GIVE UP EVIL, DO GOOD BE DETACHED TO GAIN PEACE
Kanham dhammam vippahaya sukkam bhavetha pandito
Oka anokam agamma viveke yattha duramam
Tatrabhiratim iccheyya hitva kame akincano
Pariyodapeyya attanam cittaklesehi pandito.
Yesam sambodhi angesu samma cittam subbhavitam
Adana patinissagge anupadaya ye rata
Khinasava jutimanto te loke parinibbutta.
The wise man, leaving the home of craving and having Nibbana as his goal, should give updark states1and cultivate pure, good ones. He should seek great delight in solitude, detachment and Nibbana, which an ordinary man finds no delight in. He should also give up sensual pleasures, and clinging to nothing, should purify himself of allmental impurities.287 - 88
Those, with mind well-developed in theFactors of Enlightenment,3and who have rid themselves of all craving, rejoice in their abandonment ofgrasping. Such men, with all moral defilements eradicated, and powerful with the light of Arahanthood have realized Nibbana even in this world.
Bhikkhus Assaji and Punabhasuka and their disciples were staying in Kitagiri village. While staying there, they planted fruit trees for their personal gain. They also violated some minor precepts for bhikkhus, thus making the monastery noisy and unconducive for other bhikkhus striving for their spiritual development.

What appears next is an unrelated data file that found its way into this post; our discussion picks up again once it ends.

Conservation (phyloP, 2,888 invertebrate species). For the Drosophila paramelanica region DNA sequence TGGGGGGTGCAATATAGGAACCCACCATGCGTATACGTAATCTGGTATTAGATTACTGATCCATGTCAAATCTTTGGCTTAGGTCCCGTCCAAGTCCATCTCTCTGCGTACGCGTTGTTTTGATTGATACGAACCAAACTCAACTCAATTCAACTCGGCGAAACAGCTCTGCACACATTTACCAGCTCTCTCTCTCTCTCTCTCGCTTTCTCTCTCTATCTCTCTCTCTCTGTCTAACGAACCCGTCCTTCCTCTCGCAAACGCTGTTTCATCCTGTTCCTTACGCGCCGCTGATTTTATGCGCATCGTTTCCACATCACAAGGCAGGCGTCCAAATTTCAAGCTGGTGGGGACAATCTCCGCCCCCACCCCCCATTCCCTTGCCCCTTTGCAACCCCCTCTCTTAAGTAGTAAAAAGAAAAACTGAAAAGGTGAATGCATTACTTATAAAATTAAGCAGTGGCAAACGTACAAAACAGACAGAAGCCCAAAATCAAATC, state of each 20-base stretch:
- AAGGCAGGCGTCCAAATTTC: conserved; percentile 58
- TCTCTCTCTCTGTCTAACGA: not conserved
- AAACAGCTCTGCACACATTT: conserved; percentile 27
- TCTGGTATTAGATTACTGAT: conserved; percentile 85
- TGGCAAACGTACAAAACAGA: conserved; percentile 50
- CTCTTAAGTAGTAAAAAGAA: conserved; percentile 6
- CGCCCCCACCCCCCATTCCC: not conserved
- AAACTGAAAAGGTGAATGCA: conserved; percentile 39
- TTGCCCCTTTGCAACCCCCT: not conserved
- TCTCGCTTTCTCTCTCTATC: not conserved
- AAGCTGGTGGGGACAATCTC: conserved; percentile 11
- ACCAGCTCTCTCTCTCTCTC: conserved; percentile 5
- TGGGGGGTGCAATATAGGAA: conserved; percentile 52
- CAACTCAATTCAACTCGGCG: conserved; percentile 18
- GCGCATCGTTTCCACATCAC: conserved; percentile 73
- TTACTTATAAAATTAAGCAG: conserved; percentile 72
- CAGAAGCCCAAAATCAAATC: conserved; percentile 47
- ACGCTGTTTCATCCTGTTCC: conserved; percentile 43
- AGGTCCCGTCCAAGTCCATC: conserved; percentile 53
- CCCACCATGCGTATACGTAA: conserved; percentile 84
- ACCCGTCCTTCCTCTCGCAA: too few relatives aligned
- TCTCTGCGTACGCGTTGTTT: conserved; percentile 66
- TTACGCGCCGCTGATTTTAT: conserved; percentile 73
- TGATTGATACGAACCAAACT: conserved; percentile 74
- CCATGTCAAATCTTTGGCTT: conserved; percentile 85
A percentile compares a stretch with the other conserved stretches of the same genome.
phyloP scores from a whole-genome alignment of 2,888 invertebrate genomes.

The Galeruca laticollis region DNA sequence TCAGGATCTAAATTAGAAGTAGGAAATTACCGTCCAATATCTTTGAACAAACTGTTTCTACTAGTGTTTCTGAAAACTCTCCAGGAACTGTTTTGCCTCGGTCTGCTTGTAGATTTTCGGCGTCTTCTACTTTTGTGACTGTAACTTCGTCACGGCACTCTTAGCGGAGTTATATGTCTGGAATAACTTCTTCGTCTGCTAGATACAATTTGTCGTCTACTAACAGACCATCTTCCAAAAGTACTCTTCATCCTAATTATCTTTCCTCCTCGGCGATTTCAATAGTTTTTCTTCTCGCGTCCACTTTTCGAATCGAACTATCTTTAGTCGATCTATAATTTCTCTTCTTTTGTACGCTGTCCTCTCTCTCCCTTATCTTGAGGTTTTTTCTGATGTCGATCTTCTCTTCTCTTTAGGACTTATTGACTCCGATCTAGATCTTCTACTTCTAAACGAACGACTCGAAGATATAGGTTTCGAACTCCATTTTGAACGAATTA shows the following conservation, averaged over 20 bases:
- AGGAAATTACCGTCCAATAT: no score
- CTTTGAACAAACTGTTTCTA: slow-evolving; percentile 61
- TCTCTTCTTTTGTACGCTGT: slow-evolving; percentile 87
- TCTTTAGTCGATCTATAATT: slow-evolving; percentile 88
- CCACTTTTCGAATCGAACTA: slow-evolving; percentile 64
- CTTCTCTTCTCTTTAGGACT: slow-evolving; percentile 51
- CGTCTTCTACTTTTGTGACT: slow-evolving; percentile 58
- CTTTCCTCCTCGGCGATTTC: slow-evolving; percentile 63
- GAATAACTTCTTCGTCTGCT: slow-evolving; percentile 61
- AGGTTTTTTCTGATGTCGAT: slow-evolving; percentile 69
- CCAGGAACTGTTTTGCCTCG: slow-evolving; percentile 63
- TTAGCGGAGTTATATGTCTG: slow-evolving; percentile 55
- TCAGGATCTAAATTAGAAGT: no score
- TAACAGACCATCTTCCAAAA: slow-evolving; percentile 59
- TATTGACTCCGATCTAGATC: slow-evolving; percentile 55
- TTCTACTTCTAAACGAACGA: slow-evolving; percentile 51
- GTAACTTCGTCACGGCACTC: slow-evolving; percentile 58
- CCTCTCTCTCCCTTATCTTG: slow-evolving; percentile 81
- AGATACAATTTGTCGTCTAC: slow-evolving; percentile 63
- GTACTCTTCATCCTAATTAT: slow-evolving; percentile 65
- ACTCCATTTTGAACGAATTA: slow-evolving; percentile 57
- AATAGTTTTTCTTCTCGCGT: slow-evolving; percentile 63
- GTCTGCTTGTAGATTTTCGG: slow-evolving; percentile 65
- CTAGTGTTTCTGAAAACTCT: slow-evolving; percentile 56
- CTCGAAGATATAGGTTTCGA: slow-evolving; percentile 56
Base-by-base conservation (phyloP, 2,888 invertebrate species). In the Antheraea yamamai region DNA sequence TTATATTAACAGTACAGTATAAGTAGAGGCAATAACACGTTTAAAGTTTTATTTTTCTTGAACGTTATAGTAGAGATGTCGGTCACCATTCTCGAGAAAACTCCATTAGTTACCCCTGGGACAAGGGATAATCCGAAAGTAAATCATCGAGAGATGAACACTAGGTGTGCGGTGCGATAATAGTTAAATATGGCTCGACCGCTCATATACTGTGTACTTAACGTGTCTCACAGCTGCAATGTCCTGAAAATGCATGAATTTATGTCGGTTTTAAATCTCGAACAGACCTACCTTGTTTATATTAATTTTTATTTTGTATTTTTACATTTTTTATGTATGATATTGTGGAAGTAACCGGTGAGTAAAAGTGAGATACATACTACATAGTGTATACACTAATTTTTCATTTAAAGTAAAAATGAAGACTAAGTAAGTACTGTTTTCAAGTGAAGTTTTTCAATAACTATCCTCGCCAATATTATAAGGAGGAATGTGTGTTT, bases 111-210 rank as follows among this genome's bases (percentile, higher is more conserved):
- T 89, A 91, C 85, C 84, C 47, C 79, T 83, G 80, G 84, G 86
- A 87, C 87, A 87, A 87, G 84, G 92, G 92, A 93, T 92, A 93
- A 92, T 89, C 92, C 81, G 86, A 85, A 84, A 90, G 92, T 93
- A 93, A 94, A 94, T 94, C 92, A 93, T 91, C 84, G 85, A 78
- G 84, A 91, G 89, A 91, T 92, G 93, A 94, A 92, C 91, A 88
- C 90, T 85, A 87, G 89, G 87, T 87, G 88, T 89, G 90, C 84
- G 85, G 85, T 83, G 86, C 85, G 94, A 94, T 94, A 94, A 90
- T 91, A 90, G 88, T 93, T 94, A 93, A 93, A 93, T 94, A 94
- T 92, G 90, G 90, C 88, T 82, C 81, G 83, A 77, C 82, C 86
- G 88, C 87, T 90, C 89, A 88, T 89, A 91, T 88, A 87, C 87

A group of bhikkhus after observing vassa in Kosala came to the Buddha for advice on meditation. The Buddha advised them to give up sensual pleasure and worldly attachment which would pave the way to attain Nibbana.
- The dark states (kanham dhammam) are the ten kinds of evil deeds, and the bright states (sukkam) are the ten kinds of good deeds.
- Ten kinds of evil-deeds - namely, 1. killing 2. stealing 3. sexual misconduct 4. lying 5. slandering 6. harsh speech 7. vain talk 8. covetousness 9. ill-will and 10. false belief.
- Ten kinds of meritorious deeds (kusala) - namely, 1. generosity 2. morality 3. meditation 4. reverence 5. service 6. transference of merit 7. rejoicing in others' merit 8. hearing the doctrine 9. expounding the doctrine and 10. straightening one's views.